Haiti: 2 Years After the Quake

Two years ago tomorrow, January 12, a catastrophic 7.0-magnitude earthquake struck Port-au-Prince, Haiti, leveling thousands of structures and killing hundreds of thousands of people. Haiti, already an impoverished nation, appears in many ways to have barely started recovery 24 months later, despite more than $2 billion in foreign aid. So many homes were destroyed that temporary tent cities hastily set up throughout Port-au-Prince have begun to appear permanent -- more than 550,000 people still live in the dirty and dangerous encampments throughout the Haitian capital. Schools are being rebuilt, and some residents are now beginning to move out of the encampments, rediscovering a sense of community. But jobs and a sense of security remain elusive. Gathered here are recent photos from a still-suffering Haiti, two years after the earthquake.

Read more
Hints: View this page full screen. Skip to the next and previous photo by typing j/k or ←/→.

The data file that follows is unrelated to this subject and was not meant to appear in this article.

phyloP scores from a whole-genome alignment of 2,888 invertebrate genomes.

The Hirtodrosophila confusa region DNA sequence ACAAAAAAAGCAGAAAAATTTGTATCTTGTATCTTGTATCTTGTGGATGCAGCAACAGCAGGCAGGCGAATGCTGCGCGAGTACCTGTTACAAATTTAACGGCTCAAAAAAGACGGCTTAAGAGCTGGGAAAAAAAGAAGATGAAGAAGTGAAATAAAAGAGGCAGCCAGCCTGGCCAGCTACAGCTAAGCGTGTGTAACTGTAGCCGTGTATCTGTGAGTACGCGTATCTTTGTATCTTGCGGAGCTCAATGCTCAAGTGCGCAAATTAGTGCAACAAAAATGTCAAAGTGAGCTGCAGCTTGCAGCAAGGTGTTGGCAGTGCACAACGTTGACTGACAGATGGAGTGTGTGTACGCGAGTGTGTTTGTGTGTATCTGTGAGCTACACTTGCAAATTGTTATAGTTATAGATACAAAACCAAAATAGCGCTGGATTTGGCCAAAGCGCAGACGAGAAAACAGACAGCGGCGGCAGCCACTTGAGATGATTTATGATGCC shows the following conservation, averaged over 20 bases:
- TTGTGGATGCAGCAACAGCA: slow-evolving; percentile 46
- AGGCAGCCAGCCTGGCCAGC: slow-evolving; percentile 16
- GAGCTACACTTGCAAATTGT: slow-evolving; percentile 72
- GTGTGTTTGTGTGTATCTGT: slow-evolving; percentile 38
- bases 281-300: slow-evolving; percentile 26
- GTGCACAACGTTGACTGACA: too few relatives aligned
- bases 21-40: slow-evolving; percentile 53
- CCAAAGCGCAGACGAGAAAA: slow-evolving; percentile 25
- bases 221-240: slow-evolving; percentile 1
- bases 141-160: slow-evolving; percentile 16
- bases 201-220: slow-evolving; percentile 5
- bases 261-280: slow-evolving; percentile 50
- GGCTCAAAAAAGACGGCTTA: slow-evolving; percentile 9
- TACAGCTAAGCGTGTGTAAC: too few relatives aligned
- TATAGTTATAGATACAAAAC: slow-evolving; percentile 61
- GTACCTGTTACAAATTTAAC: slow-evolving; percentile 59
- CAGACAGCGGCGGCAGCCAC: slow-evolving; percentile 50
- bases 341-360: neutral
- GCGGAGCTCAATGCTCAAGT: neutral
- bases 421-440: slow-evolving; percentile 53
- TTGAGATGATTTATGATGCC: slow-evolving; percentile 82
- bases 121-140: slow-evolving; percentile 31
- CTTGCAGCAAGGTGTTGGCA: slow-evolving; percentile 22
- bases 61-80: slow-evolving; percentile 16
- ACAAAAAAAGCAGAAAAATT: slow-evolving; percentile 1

Most Recent

  • Kevin Frayer / Getty

    The World's Largest Mosquito Factory

    Inside a laboratory at the forefront of the fight against Zika

  • Elijah Nouvelage / Reuters

    A Weekend of Pride

    Two weeks after the Orlando shooting, the LGBTQ communities in San Francisco and New York held their annual parades.

  • Ognen Teofilovski / Reuters

    Photos of the Week: 6/18-6/24

    A glass slide 1,000 feet above the ground in Los Angeles, an emu is helped away from a California wildfire, a selfie in the 125 degrees Fahrenheit heat of Palm Springs, a Hello Kitty face grown on a melon in Japan, and much more.

  • Roger Steffens / Benrubi Gallery

    A Family Album on Acid

    Roger Steffens’ photographs of his wife, son, and daughter during the Electric Kool-Aid era

Join the Discussion